New Auckland Pride chairperson Cissy Rock, a long-term lesbian community worker, says the role was not one she ever intended. “I did some pro bono work with Pride a year ago. They asked me back and that work uncovered some gaps, so I did some paid contracting with them. They were good people on the board wanting to do right by the community, and I enjoyed working with them.”
“Then Cassie (Roma, former chair until the day after the recent AGM) resigned and the board asked whether I’d consider being chair.” Cissy initially said no, because of the size of the job and her role as a former contractor, then reconsidered. Her term will last until the next AGM in 2019.
Also new to the board is former Festival Director Ta’i Paitai, elected at the recent AGM, and returning is Zakk d’Larté re-elected at the AGM for a second term. They join Verity George, Adrian Noda, Matt Jackson, treasurer and Michael Lett, secretary.
The board is also calling for expressions of interest for two remaining appointed board positions; email email@example.com.
Openness and transparency
Cissy wants to see “a lot more community involvement in Pride, opening up part of board meetings to members, minutes available for members, and for our communities to have the difficult conversations we need to have.” However, she acknowledges that such changes may take some time.
“We need to discuss as a board how to do that; I want to be sure that we’re all behind what we do, that we’re doing things we agree with.”
“We’re on the road to fixing rifts and lack of transparency. Everyone on the board is committed to transparency and working with integrity,” she says.
“At the AGM people said they wanted the parade to be ours, for people of our communities, not just for anyone. So how do we do that and meet the needs of the sponsors? At the last board meeting we discussed how to get the parade to be more queer, more political and more risqué. The biggest challenge facing Pride is finding the appropriate balance between community needs, available resources and sponsors’ desires.”
Cissy sees the board “being pulled in lots of different directions – even among my friends everyone wants different things from Pride.”
A problem in the past has been lack of institutional memory, she says; “the board has had to reinvent the wheel over and over. What we need are board members able to do two or three years with other people behind them, so there’s a rhythm and memory.”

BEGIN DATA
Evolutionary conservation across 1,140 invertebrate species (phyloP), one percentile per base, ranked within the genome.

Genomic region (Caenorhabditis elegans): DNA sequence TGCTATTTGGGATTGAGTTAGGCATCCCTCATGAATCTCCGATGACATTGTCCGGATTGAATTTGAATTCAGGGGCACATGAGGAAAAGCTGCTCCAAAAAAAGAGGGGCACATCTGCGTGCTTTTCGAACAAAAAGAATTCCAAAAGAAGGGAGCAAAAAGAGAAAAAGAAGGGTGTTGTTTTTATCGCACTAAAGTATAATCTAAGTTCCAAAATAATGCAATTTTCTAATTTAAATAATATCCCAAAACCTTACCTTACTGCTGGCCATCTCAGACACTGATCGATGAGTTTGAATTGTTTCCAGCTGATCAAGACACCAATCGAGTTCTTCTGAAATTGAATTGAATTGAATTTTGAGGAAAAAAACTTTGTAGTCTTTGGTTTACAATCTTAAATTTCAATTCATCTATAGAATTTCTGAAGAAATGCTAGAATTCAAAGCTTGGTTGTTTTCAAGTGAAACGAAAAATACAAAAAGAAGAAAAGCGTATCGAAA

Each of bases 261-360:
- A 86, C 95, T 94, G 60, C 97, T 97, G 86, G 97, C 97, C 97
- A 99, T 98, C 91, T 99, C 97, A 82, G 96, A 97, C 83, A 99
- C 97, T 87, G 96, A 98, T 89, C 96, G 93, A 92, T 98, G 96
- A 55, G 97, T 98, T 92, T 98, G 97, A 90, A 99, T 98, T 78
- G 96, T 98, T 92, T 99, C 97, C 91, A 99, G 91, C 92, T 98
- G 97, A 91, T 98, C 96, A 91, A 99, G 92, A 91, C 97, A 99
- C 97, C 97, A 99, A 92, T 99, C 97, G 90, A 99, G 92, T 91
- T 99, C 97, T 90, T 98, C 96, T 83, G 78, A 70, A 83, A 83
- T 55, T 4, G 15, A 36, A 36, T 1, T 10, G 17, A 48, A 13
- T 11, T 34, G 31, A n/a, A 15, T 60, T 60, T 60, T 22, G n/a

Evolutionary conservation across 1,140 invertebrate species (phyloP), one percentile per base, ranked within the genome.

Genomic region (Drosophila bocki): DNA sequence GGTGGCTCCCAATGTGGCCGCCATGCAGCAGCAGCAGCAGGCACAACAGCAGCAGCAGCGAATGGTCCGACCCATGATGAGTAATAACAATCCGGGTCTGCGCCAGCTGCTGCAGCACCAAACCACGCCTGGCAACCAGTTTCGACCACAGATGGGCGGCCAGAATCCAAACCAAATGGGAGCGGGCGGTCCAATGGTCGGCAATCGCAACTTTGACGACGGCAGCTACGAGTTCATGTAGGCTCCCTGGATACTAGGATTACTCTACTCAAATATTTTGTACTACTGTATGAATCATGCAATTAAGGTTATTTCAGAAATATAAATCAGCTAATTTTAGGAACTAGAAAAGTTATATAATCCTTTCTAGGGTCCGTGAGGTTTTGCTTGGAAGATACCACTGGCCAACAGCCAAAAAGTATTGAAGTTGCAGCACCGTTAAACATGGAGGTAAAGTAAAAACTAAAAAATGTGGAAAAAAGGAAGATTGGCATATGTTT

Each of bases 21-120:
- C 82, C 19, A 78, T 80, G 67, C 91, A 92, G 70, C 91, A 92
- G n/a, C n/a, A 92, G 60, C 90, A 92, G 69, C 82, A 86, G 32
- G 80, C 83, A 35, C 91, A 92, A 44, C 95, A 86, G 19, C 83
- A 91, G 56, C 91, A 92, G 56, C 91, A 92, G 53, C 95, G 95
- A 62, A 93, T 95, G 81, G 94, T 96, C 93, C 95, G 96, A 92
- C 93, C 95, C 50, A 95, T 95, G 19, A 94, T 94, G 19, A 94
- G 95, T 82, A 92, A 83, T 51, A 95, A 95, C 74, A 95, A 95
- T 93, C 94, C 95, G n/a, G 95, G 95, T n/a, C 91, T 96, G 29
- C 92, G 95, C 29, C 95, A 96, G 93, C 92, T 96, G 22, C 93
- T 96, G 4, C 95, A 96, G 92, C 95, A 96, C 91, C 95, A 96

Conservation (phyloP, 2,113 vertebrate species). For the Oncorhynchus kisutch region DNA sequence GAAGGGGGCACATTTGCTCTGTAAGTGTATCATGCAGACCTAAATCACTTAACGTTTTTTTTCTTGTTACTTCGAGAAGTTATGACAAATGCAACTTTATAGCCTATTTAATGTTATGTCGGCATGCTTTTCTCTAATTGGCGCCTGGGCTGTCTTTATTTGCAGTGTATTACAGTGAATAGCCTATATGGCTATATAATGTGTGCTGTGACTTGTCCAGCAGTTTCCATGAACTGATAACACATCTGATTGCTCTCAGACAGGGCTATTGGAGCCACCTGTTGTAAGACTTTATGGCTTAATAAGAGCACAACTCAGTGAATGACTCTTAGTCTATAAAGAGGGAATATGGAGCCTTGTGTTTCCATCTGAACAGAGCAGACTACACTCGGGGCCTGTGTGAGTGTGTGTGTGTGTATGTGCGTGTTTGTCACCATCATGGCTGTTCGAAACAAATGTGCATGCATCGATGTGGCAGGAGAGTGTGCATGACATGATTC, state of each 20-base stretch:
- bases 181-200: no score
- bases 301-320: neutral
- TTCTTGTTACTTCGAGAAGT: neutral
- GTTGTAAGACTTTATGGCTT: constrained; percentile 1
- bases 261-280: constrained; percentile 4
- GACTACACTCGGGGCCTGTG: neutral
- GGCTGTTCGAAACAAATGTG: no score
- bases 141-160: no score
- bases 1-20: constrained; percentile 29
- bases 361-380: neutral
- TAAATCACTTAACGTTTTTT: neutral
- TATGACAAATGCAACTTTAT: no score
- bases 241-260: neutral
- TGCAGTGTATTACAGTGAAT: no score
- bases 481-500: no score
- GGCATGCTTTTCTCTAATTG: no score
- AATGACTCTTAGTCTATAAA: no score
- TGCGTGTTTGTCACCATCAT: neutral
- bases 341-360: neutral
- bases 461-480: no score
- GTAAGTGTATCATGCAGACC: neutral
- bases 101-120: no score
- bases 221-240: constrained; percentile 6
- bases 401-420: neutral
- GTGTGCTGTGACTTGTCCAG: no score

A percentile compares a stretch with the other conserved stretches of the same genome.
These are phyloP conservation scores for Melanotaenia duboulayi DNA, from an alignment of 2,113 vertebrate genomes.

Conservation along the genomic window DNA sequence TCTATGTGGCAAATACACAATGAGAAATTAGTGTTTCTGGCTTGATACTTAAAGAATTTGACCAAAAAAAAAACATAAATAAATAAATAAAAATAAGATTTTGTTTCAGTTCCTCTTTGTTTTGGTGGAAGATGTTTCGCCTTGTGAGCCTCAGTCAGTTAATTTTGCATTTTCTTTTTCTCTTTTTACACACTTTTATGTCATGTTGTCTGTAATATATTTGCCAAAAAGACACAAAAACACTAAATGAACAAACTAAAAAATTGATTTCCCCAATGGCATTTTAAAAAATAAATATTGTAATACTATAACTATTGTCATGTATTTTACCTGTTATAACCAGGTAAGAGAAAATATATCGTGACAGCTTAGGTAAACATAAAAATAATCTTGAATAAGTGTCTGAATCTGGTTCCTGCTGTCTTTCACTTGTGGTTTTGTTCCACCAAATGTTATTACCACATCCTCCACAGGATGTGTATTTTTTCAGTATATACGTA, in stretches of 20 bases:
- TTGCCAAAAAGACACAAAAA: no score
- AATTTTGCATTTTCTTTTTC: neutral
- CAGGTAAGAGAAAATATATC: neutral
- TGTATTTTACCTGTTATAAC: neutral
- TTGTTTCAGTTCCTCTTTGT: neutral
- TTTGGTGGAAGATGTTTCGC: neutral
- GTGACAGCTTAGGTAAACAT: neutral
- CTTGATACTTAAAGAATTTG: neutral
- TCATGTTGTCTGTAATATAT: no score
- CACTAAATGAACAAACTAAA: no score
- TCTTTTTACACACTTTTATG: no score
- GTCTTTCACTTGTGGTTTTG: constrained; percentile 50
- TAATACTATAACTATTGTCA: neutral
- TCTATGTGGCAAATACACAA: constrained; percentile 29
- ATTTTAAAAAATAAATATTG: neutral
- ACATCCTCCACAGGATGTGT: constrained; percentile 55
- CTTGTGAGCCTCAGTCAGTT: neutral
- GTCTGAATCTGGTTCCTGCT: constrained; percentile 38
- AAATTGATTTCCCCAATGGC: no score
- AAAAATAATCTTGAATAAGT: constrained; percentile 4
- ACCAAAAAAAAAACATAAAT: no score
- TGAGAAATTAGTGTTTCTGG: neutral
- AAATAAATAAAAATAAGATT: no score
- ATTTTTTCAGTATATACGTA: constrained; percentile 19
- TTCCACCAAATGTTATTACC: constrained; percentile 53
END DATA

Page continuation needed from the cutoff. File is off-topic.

She wants “to be visible as a lesbian feminist, and see what that attracts.” Jenny R
Six events by women are among the 16 events of the 10th Hamilton Pride Festival from September 1–9.
They include a screening the Battle of the Sexes, between tennis players Billie Jean King and Bobby Riggs, on Sunday 2, organised by the Lesbian Social Group.
Queer Writers read things, a poetry and prose event open to all, is being organised by queer woman Shaynah Jackson on Thursday 6.
On Saturday 8, female lecturers from the University of Waikato will take part in a symposium on diverse genders and sexualities, with artists and community groups. That evening, lesbian softball team Rainbow Warriors runs a lip synch competition and dance party for women.
And on Sunday 9, lesbians can check out the ‘world’s first compostable vibrator’ at a Go eco make your own lube workshop with Jo Wrigley, an out lesbian candidate for the Green Party in 2017, as well as enjoy Pride in the Park with family and friends.
Other events include the opening party, ‘10s, 10s, 10s across the board’ at the Meteor; the open-to-all-genders Fountain City pageant; and Queer Korero, a discussion about queer youth identities and issues.
Details of the four events organised by the festival committee will be released by Friday 10 and for those organised by community groups by Friday 17.
The festival’s committee chair, Rhiannon Bond, says the festival is “a lot bigger and more diverse now” than in its first years.
Your last chance to contribute to the festival is the final open Pride meeting before the festival on Friday August 31. Head to Link House, 2 Dawson St at 6pm. Pictured are some of those at July’s meeting.
Deadlines have been released for scholarships to attend and proposals to present at the 40th International Lesbian, Gay, Bisexual, Trans and Intersex Association (ILGA) world conference in March 2019 in Wellington.
Hosted by ILGA member organisations Intersex Trust Aotearoa/NZ, Tīwhanawhana Trust and Rainbow Youth, the conference runs in the Michael Fowler Centre from March 18-22 with the theme Celebrating the past to liberate the future.
Tīwhanawhana leader Elizabeth Kerekere encourages indigenous peoples and other Rainbow groups to apply for scholarships and to present in creative ways. “We want to support ILGA World in getting scholarships for people from marginalised communities and oppressive societies.”